To acquire an NGS library for H. capitata, we used the DNeasy Plant Kit (Qiagen, Seoul, Korea) to extract genomic DNA from a fresh leaf of a single plant sample collected from Baegunsan Mt., Gwangyang-si, Jeollanam-do, Korea (Table 1). We evaluated the quality of the DNA using a NanoDrop ND-1000 (NanoDrop Technologies, Wilmington, DE, USA). The DNA passed the quality check (concentration 317.95 ng/μL; A260/280 = 1.83; A260/230 = 2.37) was sequenced on the Illumina MiSeq platform (LAS Inc., Seoul, Korea). To identify microsatellites, sequence reads were screened using SSR-pipeline version 0.951 (Miller et al., 2013). The parameter settings for the detection of di-, tri-, or tetranucleotide motifs were flanking regions larger than 100 bp and a minimum of 10, 6, and 4 repeats, respectively. In addition, AT and TA repeats, G + C contents under 30%, and G + C contents above 80%, as well as reads with additional repeat were removed. The resulting sequences were grouped by the repeat motives and mapped to the reference using Geneious R 10.1.3. For each assembled contig, sites with identities < 80% and qualities < 50% were removed. We selected fragments with unique patterns that had less than 20 reads, two separate alleles, little variation at the site to which the primer was attached, and no additional single nucleotide polymorphisms in the flanking region. The final selected reads were deduplicated through de novo assembly and used to develop microsatellite markers. Primer pairs were designed using Primer 3 (Rozen and Skaletsky, 2000), and three sets of M13 tag sequences were added (5′-CACGACGTTGTAAAACGAC-3′, 5′-TGTGGAAT TGTGAGCGG-3′, and 5′-CTATAGGGCACGCGTGGT-3′) to the forward primer with 6FAM, VIC, and NED fluorescent dyes, respectively. For multiplex PCR (nine primer sets), each marker was 100–300 bp. To select microsatellite markers with infraspecific polymorphism for H. capitata, 90 microsatellite markers were verified using 32 individuals collected from Baegunsan Mt. The PCR protocol consisted of initial denaturation at 95°C for 10 min, followed by 35 cycles of denaturation at 95°C for 30 s, annealing at 56°C for 1 min 30 s, and extension for 1 min at 72°C, and a final extension at 4°C for 10 min. The PCR products were analyzed using an ABI 3730XL sequencer with the GeneScan 500LIZ Size Standard (Thermo Fisher Scientific, Waltham, MAs, USA). Allele sizes and peaks for each sample were determined using Peak Scanner version 2.0 (Thermo Fisher Scientific). The number of alleles and the values for HE (expected heterozygosity) and HO (observed heterozygosity) were analyzed using GeneAlEx 6.5 (Peakall and Smouse, 2005). Deviations from Hardy–Weinberg equilibrium (HWE) and linkage disequilibrium were estimated using GENEPOP 4.0 (Rousset, 2008). In addition, Micro-checker version 2.2.3 (Van Oosterhout et al., 2004) was used to determine the null allele frequencies and scoring errors.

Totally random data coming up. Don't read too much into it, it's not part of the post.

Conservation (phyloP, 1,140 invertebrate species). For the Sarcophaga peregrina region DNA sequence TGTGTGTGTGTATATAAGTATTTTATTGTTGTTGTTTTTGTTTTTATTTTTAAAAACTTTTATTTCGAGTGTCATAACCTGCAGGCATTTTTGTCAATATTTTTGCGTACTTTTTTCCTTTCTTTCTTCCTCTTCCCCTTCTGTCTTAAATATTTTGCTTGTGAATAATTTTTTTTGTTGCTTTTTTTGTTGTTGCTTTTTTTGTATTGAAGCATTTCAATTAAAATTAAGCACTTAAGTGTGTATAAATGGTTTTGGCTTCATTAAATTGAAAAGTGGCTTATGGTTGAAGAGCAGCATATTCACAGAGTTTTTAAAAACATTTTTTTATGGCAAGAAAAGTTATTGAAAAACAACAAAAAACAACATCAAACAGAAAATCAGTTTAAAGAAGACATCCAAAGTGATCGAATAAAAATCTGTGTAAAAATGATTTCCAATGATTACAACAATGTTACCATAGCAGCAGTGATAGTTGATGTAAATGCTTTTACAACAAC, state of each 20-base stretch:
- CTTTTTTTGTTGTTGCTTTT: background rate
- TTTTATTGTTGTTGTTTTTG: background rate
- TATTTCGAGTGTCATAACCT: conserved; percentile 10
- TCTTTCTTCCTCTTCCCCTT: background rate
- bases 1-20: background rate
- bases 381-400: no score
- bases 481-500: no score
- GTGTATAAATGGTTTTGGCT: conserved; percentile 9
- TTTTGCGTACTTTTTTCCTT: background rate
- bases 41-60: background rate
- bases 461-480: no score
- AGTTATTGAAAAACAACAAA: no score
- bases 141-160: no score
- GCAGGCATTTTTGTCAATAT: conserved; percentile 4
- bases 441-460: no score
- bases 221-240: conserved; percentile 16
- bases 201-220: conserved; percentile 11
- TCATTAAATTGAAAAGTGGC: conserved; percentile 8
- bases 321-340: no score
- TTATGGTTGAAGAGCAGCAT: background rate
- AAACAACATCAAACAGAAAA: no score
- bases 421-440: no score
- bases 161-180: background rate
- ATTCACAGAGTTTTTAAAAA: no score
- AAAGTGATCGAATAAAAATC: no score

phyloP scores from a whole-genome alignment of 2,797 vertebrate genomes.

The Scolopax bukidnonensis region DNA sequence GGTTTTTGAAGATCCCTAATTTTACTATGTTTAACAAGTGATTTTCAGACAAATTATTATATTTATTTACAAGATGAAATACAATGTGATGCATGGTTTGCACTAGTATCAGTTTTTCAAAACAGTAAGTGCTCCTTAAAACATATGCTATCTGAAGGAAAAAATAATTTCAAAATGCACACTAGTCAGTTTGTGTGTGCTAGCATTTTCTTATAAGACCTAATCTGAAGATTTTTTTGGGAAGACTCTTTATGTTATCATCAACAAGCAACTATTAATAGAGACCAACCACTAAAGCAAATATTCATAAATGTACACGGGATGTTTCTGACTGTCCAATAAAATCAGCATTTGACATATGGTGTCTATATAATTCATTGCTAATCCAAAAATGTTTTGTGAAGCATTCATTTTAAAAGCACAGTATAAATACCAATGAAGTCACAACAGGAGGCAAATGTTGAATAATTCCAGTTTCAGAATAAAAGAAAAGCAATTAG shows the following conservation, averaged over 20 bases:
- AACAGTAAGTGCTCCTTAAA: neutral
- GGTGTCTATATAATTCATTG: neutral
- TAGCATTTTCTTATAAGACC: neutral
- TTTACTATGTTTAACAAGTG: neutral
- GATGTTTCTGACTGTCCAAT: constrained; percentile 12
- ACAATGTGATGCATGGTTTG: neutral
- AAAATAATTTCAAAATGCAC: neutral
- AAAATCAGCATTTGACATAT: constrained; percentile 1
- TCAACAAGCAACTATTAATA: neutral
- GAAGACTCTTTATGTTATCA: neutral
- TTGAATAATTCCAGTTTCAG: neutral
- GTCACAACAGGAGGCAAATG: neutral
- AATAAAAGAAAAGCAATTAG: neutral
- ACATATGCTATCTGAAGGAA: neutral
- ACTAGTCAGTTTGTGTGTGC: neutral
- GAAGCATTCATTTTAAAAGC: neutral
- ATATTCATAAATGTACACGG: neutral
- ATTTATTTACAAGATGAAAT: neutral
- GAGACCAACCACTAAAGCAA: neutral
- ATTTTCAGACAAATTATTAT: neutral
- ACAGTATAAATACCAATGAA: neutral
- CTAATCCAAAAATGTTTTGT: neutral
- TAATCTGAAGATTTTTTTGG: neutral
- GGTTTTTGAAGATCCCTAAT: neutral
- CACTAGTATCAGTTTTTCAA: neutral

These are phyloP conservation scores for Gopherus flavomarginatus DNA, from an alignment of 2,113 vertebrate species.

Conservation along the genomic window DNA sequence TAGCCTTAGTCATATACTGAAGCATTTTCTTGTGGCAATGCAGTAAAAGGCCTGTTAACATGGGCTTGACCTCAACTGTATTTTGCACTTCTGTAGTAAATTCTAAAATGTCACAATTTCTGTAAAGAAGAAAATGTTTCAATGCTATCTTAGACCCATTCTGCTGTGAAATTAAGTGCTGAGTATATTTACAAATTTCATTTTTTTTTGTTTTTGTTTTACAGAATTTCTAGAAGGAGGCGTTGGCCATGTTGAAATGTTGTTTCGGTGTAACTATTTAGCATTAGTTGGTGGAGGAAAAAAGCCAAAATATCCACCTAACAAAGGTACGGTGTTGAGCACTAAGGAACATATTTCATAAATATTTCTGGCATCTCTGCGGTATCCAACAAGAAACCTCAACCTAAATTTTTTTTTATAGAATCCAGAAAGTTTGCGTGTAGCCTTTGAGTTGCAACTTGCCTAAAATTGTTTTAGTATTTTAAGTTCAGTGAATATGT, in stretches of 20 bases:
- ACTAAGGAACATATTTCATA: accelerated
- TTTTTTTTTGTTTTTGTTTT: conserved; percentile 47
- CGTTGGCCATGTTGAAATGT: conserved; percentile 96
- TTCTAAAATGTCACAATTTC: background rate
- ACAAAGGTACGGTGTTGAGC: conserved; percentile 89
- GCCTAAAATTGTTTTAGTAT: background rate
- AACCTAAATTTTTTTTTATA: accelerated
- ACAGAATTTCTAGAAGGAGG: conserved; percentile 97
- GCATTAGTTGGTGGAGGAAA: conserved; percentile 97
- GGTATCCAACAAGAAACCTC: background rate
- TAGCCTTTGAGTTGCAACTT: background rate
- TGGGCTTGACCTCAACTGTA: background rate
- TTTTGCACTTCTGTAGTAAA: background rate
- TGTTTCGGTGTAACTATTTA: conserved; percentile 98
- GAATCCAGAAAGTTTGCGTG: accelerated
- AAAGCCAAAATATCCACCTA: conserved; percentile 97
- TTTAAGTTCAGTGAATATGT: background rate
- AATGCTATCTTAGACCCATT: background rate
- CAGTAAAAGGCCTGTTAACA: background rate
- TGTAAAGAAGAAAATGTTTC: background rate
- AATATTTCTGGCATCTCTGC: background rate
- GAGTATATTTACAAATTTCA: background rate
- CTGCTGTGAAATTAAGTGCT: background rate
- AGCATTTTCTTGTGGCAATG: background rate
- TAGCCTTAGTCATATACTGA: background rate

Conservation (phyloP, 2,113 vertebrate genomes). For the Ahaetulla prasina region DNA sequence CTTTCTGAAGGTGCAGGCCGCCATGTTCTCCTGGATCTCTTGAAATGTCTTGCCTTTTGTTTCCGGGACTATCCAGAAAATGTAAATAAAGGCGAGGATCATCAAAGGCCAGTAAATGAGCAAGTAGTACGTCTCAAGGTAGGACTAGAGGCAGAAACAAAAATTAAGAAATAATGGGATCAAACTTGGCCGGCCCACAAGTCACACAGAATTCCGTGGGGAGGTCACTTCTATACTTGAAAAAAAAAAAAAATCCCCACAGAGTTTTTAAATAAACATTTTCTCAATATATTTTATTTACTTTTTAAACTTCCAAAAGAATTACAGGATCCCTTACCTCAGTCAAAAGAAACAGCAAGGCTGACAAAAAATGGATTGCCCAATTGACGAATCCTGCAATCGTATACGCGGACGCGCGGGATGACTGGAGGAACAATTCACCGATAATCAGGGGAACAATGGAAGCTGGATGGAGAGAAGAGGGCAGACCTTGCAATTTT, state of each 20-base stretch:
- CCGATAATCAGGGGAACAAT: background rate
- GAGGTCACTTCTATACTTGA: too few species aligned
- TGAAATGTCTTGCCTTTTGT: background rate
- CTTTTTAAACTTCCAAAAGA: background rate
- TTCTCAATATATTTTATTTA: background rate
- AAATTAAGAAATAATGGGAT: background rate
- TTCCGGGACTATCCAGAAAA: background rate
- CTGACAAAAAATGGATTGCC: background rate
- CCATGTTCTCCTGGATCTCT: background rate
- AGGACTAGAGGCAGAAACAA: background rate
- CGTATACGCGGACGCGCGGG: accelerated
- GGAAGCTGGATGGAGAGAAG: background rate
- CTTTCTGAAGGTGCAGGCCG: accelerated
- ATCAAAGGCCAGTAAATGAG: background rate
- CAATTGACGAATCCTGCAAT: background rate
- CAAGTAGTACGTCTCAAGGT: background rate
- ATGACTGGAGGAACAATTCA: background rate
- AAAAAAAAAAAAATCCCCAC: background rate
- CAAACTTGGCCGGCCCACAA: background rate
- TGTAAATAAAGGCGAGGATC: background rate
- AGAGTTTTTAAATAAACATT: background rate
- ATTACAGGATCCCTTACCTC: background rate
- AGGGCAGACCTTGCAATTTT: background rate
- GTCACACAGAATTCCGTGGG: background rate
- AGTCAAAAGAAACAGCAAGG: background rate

Results and Discussion

Using the 90 newly designed primer pairs, we developed 28 polymorphic microsatellite loci from H. capitata (Table 2). The number of alleles per locus ranged from 1 to 13 (average, 4.7). HE and HO values ranged from 0.000 to 0.832 and from 0.000 to 0.844, respectively. After Bonferroni correction, three markers (Hca069, Hca70, and Hca72) showed a significant deviation from HWE (p < 0.0018), but the deviation was not consistent across the three populations of H. capitata (Table 3). We tested the 28 loci for cross-amplification in its two closely related species of H. minor and H. venusta (Table 4). From the results, 13 loci were successfully amplified and were polymorphic in both H. minor and H. venusta, with 2–10 alleles per locus. The newly developed microsatellite markers will provide a powerful genetic tool for elucidating the phylogeographic patterns of Hosta capitata populations in Korea and Japan. Furthermore, these results will be beneficial for studying the genetic delimitation of H. capitata and its related species in sect. Lamellatae.

Acknowledgments

This work was supported by grants from the National Institute of Biological Resources, funded by the Ministry of Environment of the Republic of Korea (NIBR202007103).

NOTES

Conflict of Interest
The authors declare that there is no conflict of interest.

Table 1.
Locality and voucher information for the Hosta species examined in this study.
Taxon Locality No. of individuals sampled Voucher No.
H. capitata Gwangyang, Jeollanam-do (Baegunsan Mt.) 32 CAP-15080601
H. capitata Taebaek, Gangwon-do (Deadeoksan Mt.) 24 CAP-16072901
H. capitata Bonghwa, Gyeongsangbuk-do (Okdollbong) 24 CAP-16052801
H. minor Gunwi, Gyeongsangbuk-do (Hwasan Mt.) 24 MIN-15062801
H. venusta Seogwipo, Jeju-do (Mulyeongarioreum) 24 VEN-15072801

Voucher specimens were deposited in the plant taxonomy laboratory of Changwon National University.

Table 2.
Characterization of the 28 microsatellite loci developed from Hosta capitata.